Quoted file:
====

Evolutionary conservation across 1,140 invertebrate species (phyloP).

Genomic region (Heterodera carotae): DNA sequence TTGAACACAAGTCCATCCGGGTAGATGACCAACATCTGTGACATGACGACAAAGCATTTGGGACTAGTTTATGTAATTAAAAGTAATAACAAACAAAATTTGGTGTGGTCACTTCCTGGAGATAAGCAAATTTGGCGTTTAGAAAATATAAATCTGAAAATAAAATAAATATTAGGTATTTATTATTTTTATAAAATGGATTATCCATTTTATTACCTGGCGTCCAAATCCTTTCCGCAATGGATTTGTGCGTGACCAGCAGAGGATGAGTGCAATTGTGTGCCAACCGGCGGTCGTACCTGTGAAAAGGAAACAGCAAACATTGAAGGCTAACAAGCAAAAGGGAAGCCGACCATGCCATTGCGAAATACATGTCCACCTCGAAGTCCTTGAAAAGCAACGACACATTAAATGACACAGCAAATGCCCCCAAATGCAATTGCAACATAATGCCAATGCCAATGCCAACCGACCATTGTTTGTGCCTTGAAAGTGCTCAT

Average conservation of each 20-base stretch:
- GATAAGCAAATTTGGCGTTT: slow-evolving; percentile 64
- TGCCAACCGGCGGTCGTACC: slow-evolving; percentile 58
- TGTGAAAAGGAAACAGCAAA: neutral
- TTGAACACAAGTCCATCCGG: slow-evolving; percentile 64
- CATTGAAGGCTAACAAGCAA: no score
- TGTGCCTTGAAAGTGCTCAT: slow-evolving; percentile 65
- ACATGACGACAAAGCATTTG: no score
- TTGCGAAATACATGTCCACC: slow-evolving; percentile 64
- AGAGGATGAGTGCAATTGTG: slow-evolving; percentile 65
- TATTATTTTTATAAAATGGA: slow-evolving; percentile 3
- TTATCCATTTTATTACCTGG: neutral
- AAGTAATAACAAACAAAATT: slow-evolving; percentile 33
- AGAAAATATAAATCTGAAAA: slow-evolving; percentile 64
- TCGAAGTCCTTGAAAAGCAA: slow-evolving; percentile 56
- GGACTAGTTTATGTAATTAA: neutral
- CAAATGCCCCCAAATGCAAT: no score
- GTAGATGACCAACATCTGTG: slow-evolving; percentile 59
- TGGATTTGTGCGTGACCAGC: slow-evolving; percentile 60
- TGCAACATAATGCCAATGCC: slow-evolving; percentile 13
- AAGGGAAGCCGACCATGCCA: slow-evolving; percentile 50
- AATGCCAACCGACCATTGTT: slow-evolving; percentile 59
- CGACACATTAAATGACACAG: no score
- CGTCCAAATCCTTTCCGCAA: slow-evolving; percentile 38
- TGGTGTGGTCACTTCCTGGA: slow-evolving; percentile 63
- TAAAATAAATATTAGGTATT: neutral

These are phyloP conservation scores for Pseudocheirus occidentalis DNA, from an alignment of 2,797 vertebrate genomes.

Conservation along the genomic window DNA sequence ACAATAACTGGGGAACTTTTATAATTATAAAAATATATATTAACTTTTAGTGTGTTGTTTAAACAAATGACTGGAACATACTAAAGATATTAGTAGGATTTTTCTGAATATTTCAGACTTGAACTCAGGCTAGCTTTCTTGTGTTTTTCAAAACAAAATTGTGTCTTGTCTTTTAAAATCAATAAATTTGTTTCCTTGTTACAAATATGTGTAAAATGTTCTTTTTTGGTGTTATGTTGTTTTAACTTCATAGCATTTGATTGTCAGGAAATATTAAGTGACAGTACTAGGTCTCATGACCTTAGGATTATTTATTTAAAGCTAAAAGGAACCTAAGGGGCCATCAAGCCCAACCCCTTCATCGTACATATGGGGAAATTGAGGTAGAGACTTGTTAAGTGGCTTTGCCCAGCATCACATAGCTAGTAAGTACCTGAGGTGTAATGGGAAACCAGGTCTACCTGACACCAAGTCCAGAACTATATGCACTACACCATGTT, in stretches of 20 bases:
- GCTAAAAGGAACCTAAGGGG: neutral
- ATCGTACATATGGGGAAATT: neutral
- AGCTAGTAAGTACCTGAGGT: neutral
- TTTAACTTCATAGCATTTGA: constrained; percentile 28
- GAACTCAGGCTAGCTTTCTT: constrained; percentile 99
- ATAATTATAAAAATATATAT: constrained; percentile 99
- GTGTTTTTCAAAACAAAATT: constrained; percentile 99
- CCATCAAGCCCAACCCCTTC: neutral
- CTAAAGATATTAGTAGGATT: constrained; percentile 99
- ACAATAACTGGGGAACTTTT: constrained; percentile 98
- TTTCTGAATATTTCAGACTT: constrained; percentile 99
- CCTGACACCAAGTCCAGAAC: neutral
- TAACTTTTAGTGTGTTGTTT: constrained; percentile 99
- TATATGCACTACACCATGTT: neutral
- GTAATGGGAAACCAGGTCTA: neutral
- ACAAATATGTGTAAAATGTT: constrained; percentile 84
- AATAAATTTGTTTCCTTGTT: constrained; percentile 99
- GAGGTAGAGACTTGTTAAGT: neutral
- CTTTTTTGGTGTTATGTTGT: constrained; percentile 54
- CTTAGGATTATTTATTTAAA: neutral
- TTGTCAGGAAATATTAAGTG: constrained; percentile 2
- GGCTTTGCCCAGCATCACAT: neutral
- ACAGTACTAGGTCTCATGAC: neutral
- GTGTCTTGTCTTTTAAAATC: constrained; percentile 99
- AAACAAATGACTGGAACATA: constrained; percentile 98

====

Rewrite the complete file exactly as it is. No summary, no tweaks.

Evolutionary conservation across 1,140 invertebrate species (phyloP).

Genomic region (Heterodera carotae): DNA sequence TTGAACACAAGTCCATCCGGGTAGATGACCAACATCTGTGACATGACGACAAAGCATTTGGGACTAGTTTATGTAATTAAAAGTAATAACAAACAAAATTTGGTGTGGTCACTTCCTGGAGATAAGCAAATTTGGCGTTTAGAAAATATAAATCTGAAAATAAAATAAATATTAGGTATTTATTATTTTTATAAAATGGATTATCCATTTTATTACCTGGCGTCCAAATCCTTTCCGCAATGGATTTGTGCGTGACCAGCAGAGGATGAGTGCAATTGTGTGCCAACCGGCGGTCGTACCTGTGAAAAGGAAACAGCAAACATTGAAGGCTAACAAGCAAAAGGGAAGCCGACCATGCCATTGCGAAATACATGTCCACCTCGAAGTCCTTGAAAAGCAACGACACATTAAATGACACAGCAAATGCCCCCAAATGCAATTGCAACATAATGCCAATGCCAATGCCAACCGACCATTGTTTGTGCCTTGAAAGTGCTCAT

Average conservation of each 20-base stretch:
- GATAAGCAAATTTGGCGTTT: slow-evolving; percentile 64
- TGCCAACCGGCGGTCGTACC: slow-evolving; percentile 58
- TGTGAAAAGGAAACAGCAAA: neutral
- TTGAACACAAGTCCATCCGG: slow-evolving; percentile 64
- CATTGAAGGCTAACAAGCAA: no score
- TGTGCCTTGAAAGTGCTCAT: slow-evolving; percentile 65
- ACATGACGACAAAGCATTTG: no score
- TTGCGAAATACATGTCCACC: slow-evolving; percentile 64
- AGAGGATGAGTGCAATTGTG: slow-evolving; percentile 65
- TATTATTTTTATAAAATGGA: slow-evolving; percentile 3
- TTATCCATTTTATTACCTGG: neutral
- AAGTAATAACAAACAAAATT: slow-evolving; percentile 33
- AGAAAATATAAATCTGAAAA: slow-evolving; percentile 64
- TCGAAGTCCTTGAAAAGCAA: slow-evolving; percentile 56
- GGACTAGTTTATGTAATTAA: neutral
- CAAATGCCCCCAAATGCAAT: no score
- GTAGATGACCAACATCTGTG: slow-evolving; percentile 59
- TGGATTTGTGCGTGACCAGC: slow-evolving; percentile 60
- TGCAACATAATGCCAATGCC: slow-evolving; percentile 13
- AAGGGAAGCCGACCATGCCA: slow-evolving; percentile 50
- AATGCCAACCGACCATTGTT: slow-evolving; percentile 59
- CGACACATTAAATGACACAG: no score
- CGTCCAAATCCTTTCCGCAA: slow-evolving; percentile 38
- TGGTGTGGTCACTTCCTGGA: slow-evolving; percentile 63
- TAAAATAAATATTAGGTATT: neutral

These are phyloP conservation scores for Pseudocheirus occidentalis DNA, from an alignment of 2,797 vertebrate genomes.

Conservation along the genomic window DNA sequence ACAATAACTGGGGAACTTTTATAATTATAAAAATATATATTAACTTTTAGTGTGTTGTTTAAACAAATGACTGGAACATACTAAAGATATTAGTAGGATTTTTCTGAATATTTCAGACTTGAACTCAGGCTAGCTTTCTTGTGTTTTTCAAAACAAAATTGTGTCTTGTCTTTTAAAATCAATAAATTTGTTTCCTTGTTACAAATATGTGTAAAATGTTCTTTTTTGGTGTTATGTTGTTTTAACTTCATAGCATTTGATTGTCAGGAAATATTAAGTGACAGTACTAGGTCTCATGACCTTAGGATTATTTATTTAAAGCTAAAAGGAACCTAAGGGGCCATCAAGCCCAACCCCTTCATCGTACATATGGGGAAATTGAGGTAGAGACTTGTTAAGTGGCTTTGCCCAGCATCACATAGCTAGTAAGTACCTGAGGTGTAATGGGAAACCAGGTCTACCTGACACCAAGTCCAGAACTATATGCACTACACCATGTT, in stretches of 20 bases:
- GCTAAAAGGAACCTAAGGGG: neutral
- ATCGTACATATGGGGAAATT: neutral
- AGCTAGTAAGTACCTGAGGT: neutral
- TTTAACTTCATAGCATTTGA: constrained; percentile 28
- GAACTCAGGCTAGCTTTCTT: constrained; percentile 99
- ATAATTATAAAAATATATAT: constrained; percentile 99
- GTGTTTTTCAAAACAAAATT: constrained; percentile 99
- CCATCAAGCCCAACCCCTTC: neutral
- CTAAAGATATTAGTAGGATT: constrained; percentile 99
- ACAATAACTGGGGAACTTTT: constrained; percentile 98
- TTTCTGAATATTTCAGACTT: constrained; percentile 99
- CCTGACACCAAGTCCAGAAC: neutral
- TAACTTTTAGTGTGTTGTTT: constrained; percentile 99
- TATATGCACTACACCATGTT: neutral
- GTAATGGGAAACCAGGTCTA: neutral
- ACAAATATGTGTAAAATGTT: constrained; percentile 84
- AATAAATTTGTTTCCTTGTT: constrained; percentile 99
- GAGGTAGAGACTTGTTAAGT: neutral
- CTTTTTTGGTGTTATGTTGT: constrained; percentile 54
- CTTAGGATTATTTATTTAAA: neutral
- TTGTCAGGAAATATTAAGTG: constrained; percentile 2
- GGCTTTGCCCAGCATCACAT: neutral
- ACAGTACTAGGTCTCATGAC: neutral
- GTGTCTTGTCTTTTAAAATC: constrained; percentile 99
- AAACAAATGACTGGAACATA: constrained; percentile 98